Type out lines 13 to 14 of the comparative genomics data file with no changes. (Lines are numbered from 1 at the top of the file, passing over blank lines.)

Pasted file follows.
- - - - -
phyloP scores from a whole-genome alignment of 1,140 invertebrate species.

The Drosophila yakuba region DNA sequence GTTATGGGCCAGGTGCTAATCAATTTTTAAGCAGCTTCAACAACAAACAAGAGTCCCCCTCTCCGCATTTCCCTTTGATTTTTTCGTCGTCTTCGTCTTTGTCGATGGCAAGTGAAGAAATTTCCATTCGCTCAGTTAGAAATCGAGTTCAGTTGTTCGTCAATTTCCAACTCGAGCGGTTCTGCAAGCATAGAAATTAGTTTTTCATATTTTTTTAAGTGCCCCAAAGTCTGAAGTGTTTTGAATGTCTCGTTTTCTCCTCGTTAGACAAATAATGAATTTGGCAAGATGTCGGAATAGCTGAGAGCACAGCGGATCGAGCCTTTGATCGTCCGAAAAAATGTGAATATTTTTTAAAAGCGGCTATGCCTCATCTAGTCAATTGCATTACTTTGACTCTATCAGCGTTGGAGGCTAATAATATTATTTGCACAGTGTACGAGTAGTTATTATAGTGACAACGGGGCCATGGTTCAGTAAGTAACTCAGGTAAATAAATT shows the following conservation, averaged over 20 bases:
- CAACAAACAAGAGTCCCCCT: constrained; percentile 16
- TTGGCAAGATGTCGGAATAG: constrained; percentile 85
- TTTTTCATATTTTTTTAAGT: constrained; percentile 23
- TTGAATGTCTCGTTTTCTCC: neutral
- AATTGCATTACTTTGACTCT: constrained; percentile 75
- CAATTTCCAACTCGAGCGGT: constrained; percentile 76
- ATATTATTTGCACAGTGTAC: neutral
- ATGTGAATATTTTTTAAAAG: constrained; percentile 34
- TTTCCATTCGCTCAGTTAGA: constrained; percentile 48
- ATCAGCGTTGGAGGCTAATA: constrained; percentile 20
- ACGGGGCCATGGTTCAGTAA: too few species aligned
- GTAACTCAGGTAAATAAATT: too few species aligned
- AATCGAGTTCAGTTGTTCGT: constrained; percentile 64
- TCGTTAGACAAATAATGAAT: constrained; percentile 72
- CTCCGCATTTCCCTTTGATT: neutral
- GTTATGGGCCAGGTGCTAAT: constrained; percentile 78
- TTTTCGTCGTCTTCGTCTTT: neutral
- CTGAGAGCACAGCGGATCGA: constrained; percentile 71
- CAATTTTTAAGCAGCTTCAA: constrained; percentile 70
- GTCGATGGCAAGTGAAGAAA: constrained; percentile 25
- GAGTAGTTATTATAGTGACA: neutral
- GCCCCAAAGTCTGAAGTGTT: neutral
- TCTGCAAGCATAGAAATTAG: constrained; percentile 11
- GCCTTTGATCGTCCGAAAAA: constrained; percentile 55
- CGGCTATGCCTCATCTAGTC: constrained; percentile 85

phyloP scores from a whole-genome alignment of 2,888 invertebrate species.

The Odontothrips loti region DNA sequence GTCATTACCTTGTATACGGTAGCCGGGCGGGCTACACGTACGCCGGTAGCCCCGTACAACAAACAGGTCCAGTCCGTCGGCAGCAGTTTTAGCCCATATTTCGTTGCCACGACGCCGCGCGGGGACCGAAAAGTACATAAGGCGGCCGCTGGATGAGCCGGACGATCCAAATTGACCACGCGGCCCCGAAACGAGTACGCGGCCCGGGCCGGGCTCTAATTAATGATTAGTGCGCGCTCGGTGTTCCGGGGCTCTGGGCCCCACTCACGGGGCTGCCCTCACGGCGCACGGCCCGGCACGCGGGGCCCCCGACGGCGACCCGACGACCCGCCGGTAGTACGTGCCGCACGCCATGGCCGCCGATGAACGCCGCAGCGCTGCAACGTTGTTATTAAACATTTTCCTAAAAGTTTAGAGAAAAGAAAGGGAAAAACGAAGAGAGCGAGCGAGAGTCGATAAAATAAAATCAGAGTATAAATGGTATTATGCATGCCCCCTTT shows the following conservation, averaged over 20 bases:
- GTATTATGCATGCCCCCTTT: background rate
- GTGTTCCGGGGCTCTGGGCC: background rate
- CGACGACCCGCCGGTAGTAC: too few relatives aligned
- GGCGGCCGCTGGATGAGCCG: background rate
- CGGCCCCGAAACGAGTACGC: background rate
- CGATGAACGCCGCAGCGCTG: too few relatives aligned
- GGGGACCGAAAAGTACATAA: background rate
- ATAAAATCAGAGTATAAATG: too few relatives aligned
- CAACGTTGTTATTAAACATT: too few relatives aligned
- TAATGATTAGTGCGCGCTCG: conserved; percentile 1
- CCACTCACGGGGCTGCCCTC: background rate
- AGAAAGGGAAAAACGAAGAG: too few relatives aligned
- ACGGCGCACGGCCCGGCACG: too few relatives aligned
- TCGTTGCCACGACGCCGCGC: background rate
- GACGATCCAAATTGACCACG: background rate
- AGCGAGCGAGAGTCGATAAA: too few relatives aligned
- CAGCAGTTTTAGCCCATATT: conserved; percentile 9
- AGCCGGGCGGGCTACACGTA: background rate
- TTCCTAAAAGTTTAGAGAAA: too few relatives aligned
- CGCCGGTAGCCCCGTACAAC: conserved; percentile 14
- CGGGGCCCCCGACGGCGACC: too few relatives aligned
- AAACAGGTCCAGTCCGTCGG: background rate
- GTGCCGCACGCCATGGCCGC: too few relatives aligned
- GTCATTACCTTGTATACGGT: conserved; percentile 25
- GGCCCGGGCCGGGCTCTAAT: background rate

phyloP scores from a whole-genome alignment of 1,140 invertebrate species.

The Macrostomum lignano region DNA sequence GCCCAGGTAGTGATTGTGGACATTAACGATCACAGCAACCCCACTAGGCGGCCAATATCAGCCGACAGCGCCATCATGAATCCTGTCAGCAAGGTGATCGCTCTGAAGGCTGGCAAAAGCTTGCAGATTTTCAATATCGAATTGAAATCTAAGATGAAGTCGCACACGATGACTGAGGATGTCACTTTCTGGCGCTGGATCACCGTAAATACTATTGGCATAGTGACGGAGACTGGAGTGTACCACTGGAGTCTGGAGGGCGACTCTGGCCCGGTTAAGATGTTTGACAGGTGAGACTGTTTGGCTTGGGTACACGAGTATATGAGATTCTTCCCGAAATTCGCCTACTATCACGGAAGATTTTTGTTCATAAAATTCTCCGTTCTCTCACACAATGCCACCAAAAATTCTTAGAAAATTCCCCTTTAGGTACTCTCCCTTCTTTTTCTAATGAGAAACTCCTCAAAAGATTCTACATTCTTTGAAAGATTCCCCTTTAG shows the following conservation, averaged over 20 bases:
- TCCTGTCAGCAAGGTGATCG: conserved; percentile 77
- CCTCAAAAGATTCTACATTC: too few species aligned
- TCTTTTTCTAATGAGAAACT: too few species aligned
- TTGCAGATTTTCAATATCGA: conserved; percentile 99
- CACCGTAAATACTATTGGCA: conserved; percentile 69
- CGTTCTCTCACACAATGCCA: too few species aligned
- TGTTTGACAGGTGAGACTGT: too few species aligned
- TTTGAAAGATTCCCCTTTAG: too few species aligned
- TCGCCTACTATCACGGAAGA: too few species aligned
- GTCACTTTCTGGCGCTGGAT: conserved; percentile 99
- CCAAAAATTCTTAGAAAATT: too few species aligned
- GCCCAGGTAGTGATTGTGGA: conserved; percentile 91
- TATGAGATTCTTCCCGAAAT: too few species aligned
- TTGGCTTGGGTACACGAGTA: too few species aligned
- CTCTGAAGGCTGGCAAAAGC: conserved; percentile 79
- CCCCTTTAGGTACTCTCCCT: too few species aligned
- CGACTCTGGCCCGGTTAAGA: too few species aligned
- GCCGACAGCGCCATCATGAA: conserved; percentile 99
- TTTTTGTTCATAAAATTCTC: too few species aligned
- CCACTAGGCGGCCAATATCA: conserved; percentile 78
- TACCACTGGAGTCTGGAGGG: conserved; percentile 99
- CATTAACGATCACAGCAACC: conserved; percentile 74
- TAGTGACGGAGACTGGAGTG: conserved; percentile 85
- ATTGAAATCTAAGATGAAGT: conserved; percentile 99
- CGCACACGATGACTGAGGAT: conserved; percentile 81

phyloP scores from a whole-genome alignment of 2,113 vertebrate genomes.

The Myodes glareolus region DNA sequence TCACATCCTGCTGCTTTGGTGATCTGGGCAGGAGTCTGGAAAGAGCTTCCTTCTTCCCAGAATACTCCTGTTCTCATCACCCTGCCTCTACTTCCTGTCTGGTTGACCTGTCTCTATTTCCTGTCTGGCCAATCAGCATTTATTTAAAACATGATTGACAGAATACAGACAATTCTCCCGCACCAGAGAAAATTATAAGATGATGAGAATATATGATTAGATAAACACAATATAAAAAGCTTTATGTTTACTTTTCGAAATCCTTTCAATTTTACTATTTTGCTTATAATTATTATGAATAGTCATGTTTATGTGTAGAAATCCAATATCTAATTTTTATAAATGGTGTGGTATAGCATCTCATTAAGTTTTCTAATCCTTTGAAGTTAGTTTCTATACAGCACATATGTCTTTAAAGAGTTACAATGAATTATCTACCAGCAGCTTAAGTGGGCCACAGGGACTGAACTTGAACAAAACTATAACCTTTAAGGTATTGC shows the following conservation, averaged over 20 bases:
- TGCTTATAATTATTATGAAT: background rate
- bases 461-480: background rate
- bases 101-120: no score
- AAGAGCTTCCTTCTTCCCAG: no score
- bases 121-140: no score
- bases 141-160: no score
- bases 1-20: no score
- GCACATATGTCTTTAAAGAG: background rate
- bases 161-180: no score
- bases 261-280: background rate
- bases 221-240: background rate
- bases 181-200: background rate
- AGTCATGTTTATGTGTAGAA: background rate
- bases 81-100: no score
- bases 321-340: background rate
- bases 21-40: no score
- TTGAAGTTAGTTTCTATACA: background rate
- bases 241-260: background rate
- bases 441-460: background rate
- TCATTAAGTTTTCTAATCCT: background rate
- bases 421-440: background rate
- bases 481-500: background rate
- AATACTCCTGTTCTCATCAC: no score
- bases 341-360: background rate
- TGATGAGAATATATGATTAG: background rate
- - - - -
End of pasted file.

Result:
- ACGGGGCCATGGTTCAGTAA: too few species aligned
- GTAACTCAGGTAAATAAATT: too few species aligned